Tuesday, 30 March 2010

Book Review: Dark Life by Kat Falls

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"Ty has lived under the ocean for his entire life. Following global warming and the rise of the seas, his family joined an underwater community in hopes of living in the new frontier of the ocean floor. But When Ty meets Gemma, a girl from "topside", who is searching the seas for her brother, she quickly makes his life very complicated.

"Together, Ty and Gemma face dangerous sea creatures and venture into the frontier town's rough underworld as they search for her missing brother. But the deeper they dig, the more attention they attract, and soon Ty and Gemma find themselves being hunted by a gang of outlaws who roam the underwater territories causing havoc, and who seem to have eerie abilities.

"But Ty has a secret of his own, living underwater for his entire life has meant he has also developed a "special" power. Can he keep it a secret from Gemma and his family or is it time for him to finally tell everyone the truth?"


When the worst pronouncements came at last to pass, the world as we know it changed. When the tides rose, submerging twenty percent of a continent already fit to burst, most people could only pack themselves together more tightly; so tightly that for them, comfort soon consisted of being crushed together like sardines in Babylonian high rises, scraping away at meager existences there and then gone.

Ill contented with their lots in life, a brave few began to look for an alternative: a second chance at life, but not as we know it. Dark Life has it that deep underwater, they found just that: a new way of living. These pioneers farm fish on the seabeds for food and make their homes on the floors of the vast ocean expanse. For their courage, for their sustainable ways, they are viewed with suspicion, if not outright derision - and none more so than those born and bred beneath the sea, about whom there are rumours of Dark Gifts; strange abilities that stir only in those who have lived so long in the eternal darkness of the cavernous ocean floor. Among them... Ty.

Ty is a great character, loveably spunky and young, often very funny, and cheeky without coming across as oafish or insulting. He comes alive particularly around his excitable little sister, Zoe, who lives in Benthic Territory with Ty and his parents in a floating undersea homestead wrapped in "transparent plastic" and given shape by "honeycombed walls, filled with foamed metal".

But it's Gemma, a Topsider in search of her missing pioneer brother, with whom Ty shares the larger part of the narrative, and I'm pleased to say the rapport the pair establish over the course of Dark Life is excellent. Not to get into spoiler territory, but a clear attraction between them develops throughout Kat Falls' first novel, and the author brilliantly accentuates their chemistry without so foregrounding it that the breakneck pace of the tale ever threatens to stall because of some juvenile schmoozing.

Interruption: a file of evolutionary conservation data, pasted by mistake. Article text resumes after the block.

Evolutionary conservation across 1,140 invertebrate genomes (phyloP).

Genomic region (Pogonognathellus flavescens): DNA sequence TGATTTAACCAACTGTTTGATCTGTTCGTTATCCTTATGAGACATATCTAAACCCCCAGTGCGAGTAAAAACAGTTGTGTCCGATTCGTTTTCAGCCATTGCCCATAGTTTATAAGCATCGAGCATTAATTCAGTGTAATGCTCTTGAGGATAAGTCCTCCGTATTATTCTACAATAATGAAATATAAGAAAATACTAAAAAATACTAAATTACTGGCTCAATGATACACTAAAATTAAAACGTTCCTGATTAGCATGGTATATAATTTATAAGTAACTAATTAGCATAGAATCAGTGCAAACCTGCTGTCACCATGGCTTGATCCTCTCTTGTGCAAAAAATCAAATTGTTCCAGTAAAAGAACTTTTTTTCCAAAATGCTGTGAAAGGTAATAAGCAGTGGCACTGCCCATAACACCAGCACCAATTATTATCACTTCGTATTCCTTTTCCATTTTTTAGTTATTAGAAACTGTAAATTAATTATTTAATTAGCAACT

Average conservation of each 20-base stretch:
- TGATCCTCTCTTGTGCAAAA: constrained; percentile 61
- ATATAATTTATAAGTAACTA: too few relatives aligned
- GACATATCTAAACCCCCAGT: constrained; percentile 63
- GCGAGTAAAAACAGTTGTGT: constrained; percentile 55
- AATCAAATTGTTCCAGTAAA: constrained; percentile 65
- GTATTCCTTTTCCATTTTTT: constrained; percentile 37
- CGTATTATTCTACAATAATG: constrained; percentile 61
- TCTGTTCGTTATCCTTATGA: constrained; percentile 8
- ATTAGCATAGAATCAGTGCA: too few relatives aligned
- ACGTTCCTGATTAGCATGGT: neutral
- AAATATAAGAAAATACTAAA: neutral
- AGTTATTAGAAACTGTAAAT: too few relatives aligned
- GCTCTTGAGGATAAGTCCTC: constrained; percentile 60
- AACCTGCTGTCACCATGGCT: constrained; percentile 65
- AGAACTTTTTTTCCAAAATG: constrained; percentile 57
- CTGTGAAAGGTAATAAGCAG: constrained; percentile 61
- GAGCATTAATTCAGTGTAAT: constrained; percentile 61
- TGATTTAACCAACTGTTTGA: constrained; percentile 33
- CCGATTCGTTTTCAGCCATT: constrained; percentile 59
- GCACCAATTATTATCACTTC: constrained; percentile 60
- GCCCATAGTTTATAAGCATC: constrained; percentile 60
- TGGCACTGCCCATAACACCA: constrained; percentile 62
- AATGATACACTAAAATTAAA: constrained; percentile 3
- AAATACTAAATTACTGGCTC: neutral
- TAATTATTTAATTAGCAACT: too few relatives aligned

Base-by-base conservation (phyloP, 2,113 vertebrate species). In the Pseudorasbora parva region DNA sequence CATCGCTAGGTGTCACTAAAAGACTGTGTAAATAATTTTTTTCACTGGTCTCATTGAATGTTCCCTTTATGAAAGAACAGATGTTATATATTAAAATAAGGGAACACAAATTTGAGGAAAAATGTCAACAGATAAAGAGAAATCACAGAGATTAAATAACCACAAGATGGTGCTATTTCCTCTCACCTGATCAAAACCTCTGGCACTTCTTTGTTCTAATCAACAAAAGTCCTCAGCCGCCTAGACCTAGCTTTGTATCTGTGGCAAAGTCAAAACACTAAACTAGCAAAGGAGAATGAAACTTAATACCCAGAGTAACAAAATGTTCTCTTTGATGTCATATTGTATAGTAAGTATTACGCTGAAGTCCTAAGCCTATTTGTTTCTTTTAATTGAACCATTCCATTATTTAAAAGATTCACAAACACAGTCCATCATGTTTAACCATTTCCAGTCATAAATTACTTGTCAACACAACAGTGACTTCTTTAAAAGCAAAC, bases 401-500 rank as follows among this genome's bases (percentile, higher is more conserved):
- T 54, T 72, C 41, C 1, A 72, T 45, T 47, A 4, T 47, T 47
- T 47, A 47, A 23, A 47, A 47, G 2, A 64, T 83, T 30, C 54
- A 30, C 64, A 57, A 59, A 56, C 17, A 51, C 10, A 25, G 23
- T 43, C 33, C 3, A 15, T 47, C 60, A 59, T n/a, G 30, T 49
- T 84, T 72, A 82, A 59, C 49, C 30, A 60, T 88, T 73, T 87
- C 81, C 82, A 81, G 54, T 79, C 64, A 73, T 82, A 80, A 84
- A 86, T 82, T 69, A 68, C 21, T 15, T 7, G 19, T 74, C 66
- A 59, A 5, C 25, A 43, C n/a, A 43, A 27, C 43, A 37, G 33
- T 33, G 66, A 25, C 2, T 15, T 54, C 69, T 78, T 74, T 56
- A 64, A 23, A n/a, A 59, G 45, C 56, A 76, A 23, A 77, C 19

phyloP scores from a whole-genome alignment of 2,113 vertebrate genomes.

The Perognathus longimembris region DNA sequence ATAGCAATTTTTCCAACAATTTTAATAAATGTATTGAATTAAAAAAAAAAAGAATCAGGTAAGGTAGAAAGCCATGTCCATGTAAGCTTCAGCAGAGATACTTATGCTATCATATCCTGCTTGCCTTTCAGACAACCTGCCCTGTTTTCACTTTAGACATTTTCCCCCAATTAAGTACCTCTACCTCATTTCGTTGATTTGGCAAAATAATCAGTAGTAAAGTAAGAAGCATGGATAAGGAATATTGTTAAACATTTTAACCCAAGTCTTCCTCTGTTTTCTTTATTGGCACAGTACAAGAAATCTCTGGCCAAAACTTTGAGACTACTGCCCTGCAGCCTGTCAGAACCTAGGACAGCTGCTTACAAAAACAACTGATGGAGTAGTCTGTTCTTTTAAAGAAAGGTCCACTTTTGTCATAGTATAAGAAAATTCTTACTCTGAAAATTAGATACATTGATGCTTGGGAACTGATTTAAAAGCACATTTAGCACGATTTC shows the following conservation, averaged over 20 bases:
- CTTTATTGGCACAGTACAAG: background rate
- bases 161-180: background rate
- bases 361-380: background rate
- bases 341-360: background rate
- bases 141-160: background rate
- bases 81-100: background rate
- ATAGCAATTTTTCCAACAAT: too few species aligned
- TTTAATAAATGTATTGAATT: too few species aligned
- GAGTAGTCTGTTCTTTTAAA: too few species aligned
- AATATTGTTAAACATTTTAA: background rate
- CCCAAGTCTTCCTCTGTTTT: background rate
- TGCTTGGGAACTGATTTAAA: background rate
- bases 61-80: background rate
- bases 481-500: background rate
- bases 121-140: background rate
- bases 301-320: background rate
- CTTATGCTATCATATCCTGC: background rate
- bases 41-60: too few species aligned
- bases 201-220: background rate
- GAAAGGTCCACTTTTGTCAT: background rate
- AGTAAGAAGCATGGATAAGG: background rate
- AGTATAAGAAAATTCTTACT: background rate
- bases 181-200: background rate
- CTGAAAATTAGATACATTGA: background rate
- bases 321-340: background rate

Similarly revelatory is that Falls does not neuter her protagonists in the way of so many characters from the pages of other young adult fiction. There's nothing vulgar or explicit about their relationship; it amounts to a sweet swell of feeling that often feels forced in other all-ages efforts. In Dark Life, it seems perfectly natural, and that is in itself worthy of applause. Let me be quite clear, though, in stressing that parent certainly need not fear for their younglings' innocence.

There is, of course, an environmental undertow to much of Dark Life, but it's never overbearing, and within its pages there are other, equally difficult subjects for young readers to deal with: there's bigotry, deception, bullying and some questionable treatment of children. Too much YA fiction has the tendency to condescend to its readers, or else clean the slate of all the negative aspects of a tale that aren’t either cartoonish or moralistic. Falls, on the other hand, manages with her incredible first novel to avoid both such narrative sinkholes, weaving an exciting tale that isn't afraid to take on the sometimes hard facts of life.

Clearly, Kat Falls is a name to remember. Her voice resounds with clarity, purpose and wit. Upon entering an undersea prison, Ty remarks that perhaps "the architecture was part of the prisoners' punishment. Who wanted to live in squared off rooms with hard walls? It was unnatural." Falls' prose comes easily, and the tale which spins effortlessly from her words shoots along with all the pace of a jet-stream - not to mention the excitement of riding one.

Dark Life is full, too, of novel concepts and inventive substitutions. Where we might have guns, Dark Life has handheld harpoons called harpistols; Liquigen lets the population of Benthic Territory breathe underwater; minisubs and mantaboards are their means of transport rather than cars and bicycles. The premise of Falls' novel might seem far-fetched, but all such concerns whirlpool away as her imagination startles with one brilliant explanation of life on the seabed after another. It's really a great deal of fun just to idly wonder what she might come up with next.

There need not be sequels to Dark Life – to this reader’s utter surprise, the novel doesn’t demand them, tying off loose ends and resolving conflicts in a veritable downpour of resolution in its final pages. And yet, if they come – if Ty and Gemma are to breach the sheer drop-off near Coldsleep Canyon, as the epilogue teases – then this reader will be overjoyed to brace the deep water with them. Dark Life is a lesson in how to write fiction for one audience without excluding another. Moreover, it's fantastic fun.


Dark Life
by Kat Falls
April 2010, Simon & Schuster

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1 comment:

  1. You make it sound so exciting. I can't wait to dive in!